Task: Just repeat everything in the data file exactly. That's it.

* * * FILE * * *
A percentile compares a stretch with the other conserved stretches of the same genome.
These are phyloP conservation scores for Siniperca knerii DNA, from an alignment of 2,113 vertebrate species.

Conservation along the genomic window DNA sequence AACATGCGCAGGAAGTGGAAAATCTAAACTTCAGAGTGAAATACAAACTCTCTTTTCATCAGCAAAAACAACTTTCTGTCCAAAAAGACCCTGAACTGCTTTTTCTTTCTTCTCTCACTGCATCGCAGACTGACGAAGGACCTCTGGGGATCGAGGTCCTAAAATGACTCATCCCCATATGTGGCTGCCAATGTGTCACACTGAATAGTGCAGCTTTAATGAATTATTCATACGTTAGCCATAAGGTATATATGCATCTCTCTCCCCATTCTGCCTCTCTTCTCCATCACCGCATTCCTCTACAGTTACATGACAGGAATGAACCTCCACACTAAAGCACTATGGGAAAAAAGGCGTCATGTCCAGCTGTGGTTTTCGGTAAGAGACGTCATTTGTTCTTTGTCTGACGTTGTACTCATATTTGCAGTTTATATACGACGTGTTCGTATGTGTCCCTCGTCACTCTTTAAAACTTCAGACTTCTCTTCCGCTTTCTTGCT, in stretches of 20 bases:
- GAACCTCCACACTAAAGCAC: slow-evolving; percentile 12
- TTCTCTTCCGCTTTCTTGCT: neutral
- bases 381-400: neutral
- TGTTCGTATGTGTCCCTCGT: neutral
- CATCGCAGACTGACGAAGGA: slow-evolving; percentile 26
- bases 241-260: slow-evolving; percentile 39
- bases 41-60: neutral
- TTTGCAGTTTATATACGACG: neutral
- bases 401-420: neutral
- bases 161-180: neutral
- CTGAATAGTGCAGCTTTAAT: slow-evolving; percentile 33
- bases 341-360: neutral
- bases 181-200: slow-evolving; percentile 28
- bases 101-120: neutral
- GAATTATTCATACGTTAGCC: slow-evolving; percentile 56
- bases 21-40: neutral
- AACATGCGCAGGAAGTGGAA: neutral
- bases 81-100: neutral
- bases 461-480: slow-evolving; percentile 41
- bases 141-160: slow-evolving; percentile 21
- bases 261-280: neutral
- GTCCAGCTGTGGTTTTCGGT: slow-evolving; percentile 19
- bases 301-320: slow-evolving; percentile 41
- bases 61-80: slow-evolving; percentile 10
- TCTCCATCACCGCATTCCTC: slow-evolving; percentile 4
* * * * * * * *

A percentile compares a stretch with the other conserved stretches of the same genome.
These are phyloP conservation scores for Siniperca knerii DNA, from an alignment of 2,113 vertebrate species.

Conservation along the genomic window DNA sequence AACATGCGCAGGAAGTGGAAAATCTAAACTTCAGAGTGAAATACAAACTCTCTTTTCATCAGCAAAAACAACTTTCTGTCCAAAAAGACCCTGAACTGCTTTTTCTTTCTTCTCTCACTGCATCGCAGACTGACGAAGGACCTCTGGGGATCGAGGTCCTAAAATGACTCATCCCCATATGTGGCTGCCAATGTGTCACACTGAATAGTGCAGCTTTAATGAATTATTCATACGTTAGCCATAAGGTATATATGCATCTCTCTCCCCATTCTGCCTCTCTTCTCCATCACCGCATTCCTCTACAGTTACATGACAGGAATGAACCTCCACACTAAAGCACTATGGGAAAAAAGGCGTCATGTCCAGCTGTGGTTTTCGGTAAGAGACGTCATTTGTTCTTTGTCTGACGTTGTACTCATATTTGCAGTTTATATACGACGTGTTCGTATGTGTCCCTCGTCACTCTTTAAAACTTCAGACTTCTCTTCCGCTTTCTTGCT, in stretches of 20 bases:
- GAACCTCCACACTAAAGCAC: slow-evolving; percentile 12
- TTCTCTTCCGCTTTCTTGCT: neutral
- bases 381-400: neutral
- TGTTCGTATGTGTCCCTCGT: neutral
- CATCGCAGACTGACGAAGGA: slow-evolving; percentile 26
- bases 241-260: slow-evolving; percentile 39
- bases 41-60: neutral
- TTTGCAGTTTATATACGACG: neutral
- bases 401-420: neutral
- bases 161-180: neutral
- CTGAATAGTGCAGCTTTAAT: slow-evolving; percentile 33
- bases 341-360: neutral
- bases 181-200: slow-evolving; percentile 28
- bases 101-120: neutral
- GAATTATTCATACGTTAGCC: slow-evolving; percentile 56
- bases 21-40: neutral
- AACATGCGCAGGAAGTGGAA: neutral
- bases 81-100: neutral
- bases 461-480: slow-evolving; percentile 41
- bases 141-160: slow-evolving; percentile 21
- bases 261-280: neutral
- GTCCAGCTGTGGTTTTCGGT: slow-evolving; percentile 19
- bases 301-320: slow-evolving; percentile 41
- bases 61-80: slow-evolving; percentile 10
- TCTCCATCACCGCATTCCTC: slow-evolving; percentile 4